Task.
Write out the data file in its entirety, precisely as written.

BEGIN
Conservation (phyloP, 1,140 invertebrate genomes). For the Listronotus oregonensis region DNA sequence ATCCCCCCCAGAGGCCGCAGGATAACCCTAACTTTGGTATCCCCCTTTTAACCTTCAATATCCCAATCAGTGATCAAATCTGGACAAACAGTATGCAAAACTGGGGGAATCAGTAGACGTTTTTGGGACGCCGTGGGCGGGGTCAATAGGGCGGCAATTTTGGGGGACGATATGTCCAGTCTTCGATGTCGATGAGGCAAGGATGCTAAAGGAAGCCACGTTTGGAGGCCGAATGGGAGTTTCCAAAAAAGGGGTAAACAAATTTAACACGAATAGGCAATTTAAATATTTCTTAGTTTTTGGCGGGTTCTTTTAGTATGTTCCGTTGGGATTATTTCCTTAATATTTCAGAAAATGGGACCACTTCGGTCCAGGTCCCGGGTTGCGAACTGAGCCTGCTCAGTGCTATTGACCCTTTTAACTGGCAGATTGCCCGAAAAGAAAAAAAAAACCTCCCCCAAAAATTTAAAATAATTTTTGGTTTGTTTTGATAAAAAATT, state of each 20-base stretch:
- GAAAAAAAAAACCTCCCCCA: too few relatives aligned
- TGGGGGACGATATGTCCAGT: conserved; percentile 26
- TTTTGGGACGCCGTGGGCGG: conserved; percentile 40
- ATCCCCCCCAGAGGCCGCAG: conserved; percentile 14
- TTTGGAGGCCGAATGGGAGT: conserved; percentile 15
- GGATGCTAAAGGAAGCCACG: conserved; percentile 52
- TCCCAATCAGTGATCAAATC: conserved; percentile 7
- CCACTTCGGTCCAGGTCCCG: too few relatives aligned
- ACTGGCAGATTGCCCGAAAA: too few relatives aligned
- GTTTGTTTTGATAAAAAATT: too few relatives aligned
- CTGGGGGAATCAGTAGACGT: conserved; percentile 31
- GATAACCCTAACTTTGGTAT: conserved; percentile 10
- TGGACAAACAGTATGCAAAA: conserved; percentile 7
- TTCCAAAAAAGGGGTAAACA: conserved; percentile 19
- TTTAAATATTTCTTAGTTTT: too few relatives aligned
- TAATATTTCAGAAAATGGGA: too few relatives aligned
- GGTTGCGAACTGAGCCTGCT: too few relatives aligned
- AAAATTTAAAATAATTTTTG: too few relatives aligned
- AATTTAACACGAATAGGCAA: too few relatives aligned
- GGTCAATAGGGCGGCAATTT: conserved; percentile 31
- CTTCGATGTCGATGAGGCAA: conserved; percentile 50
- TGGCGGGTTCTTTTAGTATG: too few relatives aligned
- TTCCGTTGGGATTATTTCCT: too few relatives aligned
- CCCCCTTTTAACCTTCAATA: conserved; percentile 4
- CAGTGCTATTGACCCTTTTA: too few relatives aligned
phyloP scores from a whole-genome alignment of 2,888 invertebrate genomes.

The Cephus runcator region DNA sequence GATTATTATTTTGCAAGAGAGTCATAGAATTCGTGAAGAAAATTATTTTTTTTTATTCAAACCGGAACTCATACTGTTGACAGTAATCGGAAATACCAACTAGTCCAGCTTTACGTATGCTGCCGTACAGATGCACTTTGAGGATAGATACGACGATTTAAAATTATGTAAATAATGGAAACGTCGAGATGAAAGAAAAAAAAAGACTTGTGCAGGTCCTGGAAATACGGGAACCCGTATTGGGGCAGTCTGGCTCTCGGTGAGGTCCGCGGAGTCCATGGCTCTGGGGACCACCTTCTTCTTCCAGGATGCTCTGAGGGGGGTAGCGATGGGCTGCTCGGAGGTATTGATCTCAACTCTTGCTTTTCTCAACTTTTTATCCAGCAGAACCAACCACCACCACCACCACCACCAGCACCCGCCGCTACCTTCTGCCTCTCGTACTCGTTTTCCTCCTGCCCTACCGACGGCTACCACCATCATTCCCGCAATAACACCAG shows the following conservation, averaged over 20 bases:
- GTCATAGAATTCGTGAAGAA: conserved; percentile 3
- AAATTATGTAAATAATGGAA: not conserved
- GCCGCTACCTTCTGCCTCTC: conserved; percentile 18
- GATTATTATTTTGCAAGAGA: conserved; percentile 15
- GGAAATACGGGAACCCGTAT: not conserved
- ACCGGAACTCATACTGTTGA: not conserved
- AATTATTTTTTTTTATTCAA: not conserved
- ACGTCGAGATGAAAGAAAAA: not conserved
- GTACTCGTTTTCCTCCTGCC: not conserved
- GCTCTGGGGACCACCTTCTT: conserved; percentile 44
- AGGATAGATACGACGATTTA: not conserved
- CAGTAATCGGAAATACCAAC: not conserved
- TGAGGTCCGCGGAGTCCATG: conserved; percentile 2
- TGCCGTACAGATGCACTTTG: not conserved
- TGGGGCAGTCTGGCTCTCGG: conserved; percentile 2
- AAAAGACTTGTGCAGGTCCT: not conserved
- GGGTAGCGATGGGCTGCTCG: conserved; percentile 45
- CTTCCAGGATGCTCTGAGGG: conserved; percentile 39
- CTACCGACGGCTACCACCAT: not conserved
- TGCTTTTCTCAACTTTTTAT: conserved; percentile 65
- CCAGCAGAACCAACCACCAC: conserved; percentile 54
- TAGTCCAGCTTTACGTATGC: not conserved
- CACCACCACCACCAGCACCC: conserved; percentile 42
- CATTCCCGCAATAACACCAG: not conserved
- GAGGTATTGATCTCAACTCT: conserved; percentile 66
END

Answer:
Conservation (phyloP, 1,140 invertebrate genomes). For the Listronotus oregonensis region DNA sequence ATCCCCCCCAGAGGCCGCAGGATAACCCTAACTTTGGTATCCCCCTTTTAACCTTCAATATCCCAATCAGTGATCAAATCTGGACAAACAGTATGCAAAACTGGGGGAATCAGTAGACGTTTTTGGGACGCCGTGGGCGGGGTCAATAGGGCGGCAATTTTGGGGGACGATATGTCCAGTCTTCGATGTCGATGAGGCAAGGATGCTAAAGGAAGCCACGTTTGGAGGCCGAATGGGAGTTTCCAAAAAAGGGGTAAACAAATTTAACACGAATAGGCAATTTAAATATTTCTTAGTTTTTGGCGGGTTCTTTTAGTATGTTCCGTTGGGATTATTTCCTTAATATTTCAGAAAATGGGACCACTTCGGTCCAGGTCCCGGGTTGCGAACTGAGCCTGCTCAGTGCTATTGACCCTTTTAACTGGCAGATTGCCCGAAAAGAAAAAAAAAACCTCCCCCAAAAATTTAAAATAATTTTTGGTTTGTTTTGATAAAAAATT, state of each 20-base stretch:
- GAAAAAAAAAACCTCCCCCA: too few relatives aligned
- TGGGGGACGATATGTCCAGT: conserved; percentile 26
- TTTTGGGACGCCGTGGGCGG: conserved; percentile 40
- ATCCCCCCCAGAGGCCGCAG: conserved; percentile 14
- TTTGGAGGCCGAATGGGAGT: conserved; percentile 15
- GGATGCTAAAGGAAGCCACG: conserved; percentile 52
- TCCCAATCAGTGATCAAATC: conserved; percentile 7
- CCACTTCGGTCCAGGTCCCG: too few relatives aligned
- ACTGGCAGATTGCCCGAAAA: too few relatives aligned
- GTTTGTTTTGATAAAAAATT: too few relatives aligned
- CTGGGGGAATCAGTAGACGT: conserved; percentile 31
- GATAACCCTAACTTTGGTAT: conserved; percentile 10
- TGGACAAACAGTATGCAAAA: conserved; percentile 7
- TTCCAAAAAAGGGGTAAACA: conserved; percentile 19
- TTTAAATATTTCTTAGTTTT: too few relatives aligned
- TAATATTTCAGAAAATGGGA: too few relatives aligned
- GGTTGCGAACTGAGCCTGCT: too few relatives aligned
- AAAATTTAAAATAATTTTTG: too few relatives aligned
- AATTTAACACGAATAGGCAA: too few relatives aligned
- GGTCAATAGGGCGGCAATTT: conserved; percentile 31
- CTTCGATGTCGATGAGGCAA: conserved; percentile 50
- TGGCGGGTTCTTTTAGTATG: too few relatives aligned
- TTCCGTTGGGATTATTTCCT: too few relatives aligned
- CCCCCTTTTAACCTTCAATA: conserved; percentile 4
- CAGTGCTATTGACCCTTTTA: too few relatives aligned
phyloP scores from a whole-genome alignment of 2,888 invertebrate genomes.

The Cephus runcator region DNA sequence GATTATTATTTTGCAAGAGAGTCATAGAATTCGTGAAGAAAATTATTTTTTTTTATTCAAACCGGAACTCATACTGTTGACAGTAATCGGAAATACCAACTAGTCCAGCTTTACGTATGCTGCCGTACAGATGCACTTTGAGGATAGATACGACGATTTAAAATTATGTAAATAATGGAAACGTCGAGATGAAAGAAAAAAAAAGACTTGTGCAGGTCCTGGAAATACGGGAACCCGTATTGGGGCAGTCTGGCTCTCGGTGAGGTCCGCGGAGTCCATGGCTCTGGGGACCACCTTCTTCTTCCAGGATGCTCTGAGGGGGGTAGCGATGGGCTGCTCGGAGGTATTGATCTCAACTCTTGCTTTTCTCAACTTTTTATCCAGCAGAACCAACCACCACCACCACCACCACCAGCACCCGCCGCTACCTTCTGCCTCTCGTACTCGTTTTCCTCCTGCCCTACCGACGGCTACCACCATCATTCCCGCAATAACACCAG shows the following conservation, averaged over 20 bases:
- GTCATAGAATTCGTGAAGAA: conserved; percentile 3
- AAATTATGTAAATAATGGAA: not conserved
- GCCGCTACCTTCTGCCTCTC: conserved; percentile 18
- GATTATTATTTTGCAAGAGA: conserved; percentile 15
- GGAAATACGGGAACCCGTAT: not conserved
- ACCGGAACTCATACTGTTGA: not conserved
- AATTATTTTTTTTTATTCAA: not conserved
- ACGTCGAGATGAAAGAAAAA: not conserved
- GTACTCGTTTTCCTCCTGCC: not conserved
- GCTCTGGGGACCACCTTCTT: conserved; percentile 44
- AGGATAGATACGACGATTTA: not conserved
- CAGTAATCGGAAATACCAAC: not conserved
- TGAGGTCCGCGGAGTCCATG: conserved; percentile 2
- TGCCGTACAGATGCACTTTG: not conserved
- TGGGGCAGTCTGGCTCTCGG: conserved; percentile 2
- AAAAGACTTGTGCAGGTCCT: not conserved
- GGGTAGCGATGGGCTGCTCG: conserved; percentile 45
- CTTCCAGGATGCTCTGAGGG: conserved; percentile 39
- CTACCGACGGCTACCACCAT: not conserved
- TGCTTTTCTCAACTTTTTAT: conserved; percentile 65
- CCAGCAGAACCAACCACCAC: conserved; percentile 54
- TAGTCCAGCTTTACGTATGC: not conserved
- CACCACCACCACCAGCACCC: conserved; percentile 42
- CATTCCCGCAATAACACCAG: not conserved
- GAGGTATTGATCTCAACTCT: conserved; percentile 66